• A ride in even a small avalanche could be particularly dangerous due shallow snow and the potential for being dragged through rocks below.
weather

A moist west to northwest flow aloft will remain over northern Utah through Friday. High pressure aloft strengthening over the western states will bring dry conditions to the area with increasing urban haze and valley fog expected this weekend through early next week.

  • Today: A 50 percent chance of snow. Cloudy, with a high near 30. West southwest wind 11 to 21 mph. Total daytime snow accumulation of 1 to 3 inches possible.
  • Tonight: Snow likely. Cloudy, with a temperature rising to around 31 by midnight. Windy, with a west southwest wind 26 to 31 mph, with gusts as high as 45 mph. Chance of precipitation is 70%. New snow accumulation of 1 to 3 inches possible.
  • Friday: Snow likely, mainly before noon. Mostly cloudy, with a temperature falling to around 24 by 9am. Blustery, with a west northwest wind 22 to 28 mph, with gusts as high as 41 mph. Chance of precipitation is 60%. New snow accumulation of 1 to 2 inches possible.
general announcements

Discount lift tickets for Alta, Snowbird, Brighton, Solitude, Deer Valley, Snowbasin, and Beaver Mountain are now available, donated by the resorts to benefit the Utah Avalanche Center. Details and order information here. All proceeds go towards paying for avalanche forecasting and education!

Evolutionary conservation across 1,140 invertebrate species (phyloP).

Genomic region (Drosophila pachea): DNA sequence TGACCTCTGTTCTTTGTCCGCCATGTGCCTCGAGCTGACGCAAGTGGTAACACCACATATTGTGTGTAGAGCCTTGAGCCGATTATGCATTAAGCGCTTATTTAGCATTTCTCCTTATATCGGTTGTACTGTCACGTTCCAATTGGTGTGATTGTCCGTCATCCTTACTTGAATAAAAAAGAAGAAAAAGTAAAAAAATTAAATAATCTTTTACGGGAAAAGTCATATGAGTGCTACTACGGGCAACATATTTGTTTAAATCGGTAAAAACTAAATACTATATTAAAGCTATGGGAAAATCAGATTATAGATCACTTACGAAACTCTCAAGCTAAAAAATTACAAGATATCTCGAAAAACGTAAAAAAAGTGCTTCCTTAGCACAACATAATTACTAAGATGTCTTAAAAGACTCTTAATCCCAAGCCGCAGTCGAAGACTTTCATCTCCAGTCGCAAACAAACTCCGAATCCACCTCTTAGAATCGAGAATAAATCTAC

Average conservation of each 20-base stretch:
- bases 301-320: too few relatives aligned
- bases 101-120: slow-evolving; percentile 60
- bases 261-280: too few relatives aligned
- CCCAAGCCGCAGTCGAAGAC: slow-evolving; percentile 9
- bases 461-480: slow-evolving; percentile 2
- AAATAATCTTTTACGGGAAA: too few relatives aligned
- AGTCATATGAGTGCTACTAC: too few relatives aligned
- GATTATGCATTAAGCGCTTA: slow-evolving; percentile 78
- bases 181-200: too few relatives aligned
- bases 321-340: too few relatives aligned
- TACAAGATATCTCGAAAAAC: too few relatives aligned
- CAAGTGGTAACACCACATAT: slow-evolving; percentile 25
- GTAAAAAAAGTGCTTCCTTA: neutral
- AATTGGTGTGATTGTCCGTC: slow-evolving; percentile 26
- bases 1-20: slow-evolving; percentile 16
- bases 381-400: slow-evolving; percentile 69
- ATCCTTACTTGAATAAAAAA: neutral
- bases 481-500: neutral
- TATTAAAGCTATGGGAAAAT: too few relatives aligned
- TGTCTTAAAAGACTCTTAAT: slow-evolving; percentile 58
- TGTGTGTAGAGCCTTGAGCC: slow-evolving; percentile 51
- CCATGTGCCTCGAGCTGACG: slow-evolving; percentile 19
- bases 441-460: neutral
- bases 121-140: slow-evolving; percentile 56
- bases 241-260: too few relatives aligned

We're excited to introduce for the 2017/2018 winter the Utah Avalanche Center podcast, hosted by forecaster Drew Hardesty and produced by KUER's Benjamin Bombard. The podcast will include engaging stories, interviews, and lessons learned - all things avalanche to help keep people on top of the snow instead of buried beneath it - and easily found on ITunes, Stitcher, the UAC blog, or wherever you get your podcasts.

Now is a great time to practice companion rescue techniques with your backcountry partners. Here's our rescue practice video.

Go HERE for a list of UAC classes.

EMAIL ADVISORY: If you would like to get the daily advisory by email you will need to subscribe here.

Benefit the Utah Avalanche Center when you shop from Backcountry.com or REI: Click this link for Backcountry.com or this link to REI, shop, and they will donate a percent of your purchase price to the UAC. Both offer free shipping (with some conditions) so this costs you nothing!

Benefit the Utah Avalanche Center when you buy or sell on ebay - set the Utah Avalanche Center as a favorite non-profit in your ebay account here and click on ebay gives when you buy or sell. You can choose to have your seller fees donated to the UAC, which doesn't cost you a penny.

Remember your information can save lives. If you see anything we should know about, please help us out by submitting snow and avalanche observations. You can also call us at 801-524-5304, email by clicking HERE, or include #utavy in your tweet or Instagram.

This advisory is from the U.S.D.A. Forest Service, which is solely responsible for its content. This advisory describes general avalanche conditions and local variations always occur.